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OBJECTIVE: To study the association between physical activity and mortality in older men and women.

DESIGN: A community-based cohort study: the Jerusalem 70-Year-Olds Longitudinal Study.

PARTICIPANTS: A systematically selected and representative sample of all residents of the western part of Jerusalem born in 1920-1921: 456 subjects, 25% of the total population.

MEASUREMENTS: An extensive social and medical profile was developed by extensive interview and physical and ancillary examination. Medical diagnoses were established and subjects reported their level of regular physical activity.

RESULTS: Unadjusted mortality at 6-year follow-up was significantly greater for subjects reporting no regular exercise than for those walking as little as 4 hours weekly (23.4% vs 9.9%, odds ratio (OR) = 2.77; 95% confidence interval (CI), 1.64-4.69). The significance of these benefits was demonstrated for males as well as for females (30.28% vs 12.14%, P < .001, 16.19% vs 6.86%, P = .036, respectively). Logistic regression analysis demonstrated the survival advantage to be independent of gender, smoking, subjective economic hardship, or preexisting medical conditions (hypertension; diabetes; coronary artery, cerebrovascular, renal, and respiratory diseases; anemia; and malignancy). Increased regularity of activity correlated with declining mortality. The odds ratios for mortality compared to the sedentary group were 0.73 (CI, 0.33-1.62) for those doing sports activity at least twice weekly, 0.41 (CI, 0.19-0.91) for those walking at least 4 hours weekly, 0.14 (CI, 0.04-0.50) for those exercising daily, and 0.40 (CI, 0.22-0.72) for all levels of physical activity combined.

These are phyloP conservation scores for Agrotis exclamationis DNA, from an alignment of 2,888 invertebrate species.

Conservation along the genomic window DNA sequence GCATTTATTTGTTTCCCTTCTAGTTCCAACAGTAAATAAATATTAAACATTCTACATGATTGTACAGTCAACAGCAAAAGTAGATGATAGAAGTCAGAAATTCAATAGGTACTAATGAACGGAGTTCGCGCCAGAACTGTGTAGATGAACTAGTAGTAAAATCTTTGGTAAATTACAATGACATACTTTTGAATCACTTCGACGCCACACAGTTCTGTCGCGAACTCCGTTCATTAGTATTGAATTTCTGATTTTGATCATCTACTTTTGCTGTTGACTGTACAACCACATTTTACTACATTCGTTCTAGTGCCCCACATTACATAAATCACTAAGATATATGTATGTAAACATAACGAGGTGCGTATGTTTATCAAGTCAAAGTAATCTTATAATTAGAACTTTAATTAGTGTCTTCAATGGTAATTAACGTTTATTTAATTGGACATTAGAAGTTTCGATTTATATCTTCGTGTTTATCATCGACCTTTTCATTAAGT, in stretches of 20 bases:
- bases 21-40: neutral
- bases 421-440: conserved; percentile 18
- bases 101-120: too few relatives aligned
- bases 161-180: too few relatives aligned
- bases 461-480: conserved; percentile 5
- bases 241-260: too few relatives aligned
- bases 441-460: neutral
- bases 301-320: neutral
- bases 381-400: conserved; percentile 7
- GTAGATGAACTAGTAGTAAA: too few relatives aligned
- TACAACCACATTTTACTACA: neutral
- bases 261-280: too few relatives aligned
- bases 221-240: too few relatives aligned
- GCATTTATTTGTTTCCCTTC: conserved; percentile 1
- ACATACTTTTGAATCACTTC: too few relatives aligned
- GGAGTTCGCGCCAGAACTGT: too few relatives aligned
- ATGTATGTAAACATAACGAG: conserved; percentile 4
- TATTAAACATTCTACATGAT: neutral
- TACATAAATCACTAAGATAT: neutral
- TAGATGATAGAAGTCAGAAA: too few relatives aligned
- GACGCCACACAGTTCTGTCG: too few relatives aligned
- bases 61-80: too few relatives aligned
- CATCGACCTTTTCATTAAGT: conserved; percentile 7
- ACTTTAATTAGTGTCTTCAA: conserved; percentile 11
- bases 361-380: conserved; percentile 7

CONCLUSIONS: These results suggest that regular physical activity confers increased survival in the aged. It is proposed that older people be encouraged to engage in regular, moderate physical activity.

(C) 2000 Lippincott Williams & Wilkins, Inc.